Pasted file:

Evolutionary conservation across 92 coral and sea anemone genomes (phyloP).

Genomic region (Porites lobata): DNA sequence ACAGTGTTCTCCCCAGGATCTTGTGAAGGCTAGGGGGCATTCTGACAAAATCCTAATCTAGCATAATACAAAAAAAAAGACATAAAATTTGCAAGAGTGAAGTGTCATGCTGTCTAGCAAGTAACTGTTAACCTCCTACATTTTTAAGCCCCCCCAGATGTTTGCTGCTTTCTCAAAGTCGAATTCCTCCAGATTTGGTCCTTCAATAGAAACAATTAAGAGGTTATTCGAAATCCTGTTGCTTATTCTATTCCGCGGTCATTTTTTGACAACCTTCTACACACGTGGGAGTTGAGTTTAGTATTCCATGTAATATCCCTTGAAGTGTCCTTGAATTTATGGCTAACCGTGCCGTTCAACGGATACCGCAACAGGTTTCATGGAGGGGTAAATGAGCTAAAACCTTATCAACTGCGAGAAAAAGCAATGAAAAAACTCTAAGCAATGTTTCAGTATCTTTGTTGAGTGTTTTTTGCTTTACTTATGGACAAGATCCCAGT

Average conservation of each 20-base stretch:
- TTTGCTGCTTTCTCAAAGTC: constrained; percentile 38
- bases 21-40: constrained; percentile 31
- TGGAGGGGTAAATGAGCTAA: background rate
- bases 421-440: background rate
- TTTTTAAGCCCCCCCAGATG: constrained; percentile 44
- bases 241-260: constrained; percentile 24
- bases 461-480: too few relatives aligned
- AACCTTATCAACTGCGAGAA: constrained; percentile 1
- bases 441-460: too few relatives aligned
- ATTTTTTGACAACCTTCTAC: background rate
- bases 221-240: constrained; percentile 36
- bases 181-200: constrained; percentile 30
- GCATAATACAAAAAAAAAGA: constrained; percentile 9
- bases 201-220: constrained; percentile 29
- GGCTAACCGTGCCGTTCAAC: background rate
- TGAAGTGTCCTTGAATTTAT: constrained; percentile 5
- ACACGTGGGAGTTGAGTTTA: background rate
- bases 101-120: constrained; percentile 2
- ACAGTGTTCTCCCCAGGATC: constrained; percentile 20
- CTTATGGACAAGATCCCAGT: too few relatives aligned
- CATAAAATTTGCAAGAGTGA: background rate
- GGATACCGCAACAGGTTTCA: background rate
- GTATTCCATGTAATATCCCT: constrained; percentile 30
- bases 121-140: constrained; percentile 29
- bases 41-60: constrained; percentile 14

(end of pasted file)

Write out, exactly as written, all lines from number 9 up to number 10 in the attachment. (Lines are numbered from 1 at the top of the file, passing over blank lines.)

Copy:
- bases 241-260: constrained; percentile 24
- bases 461-480: too few relatives aligned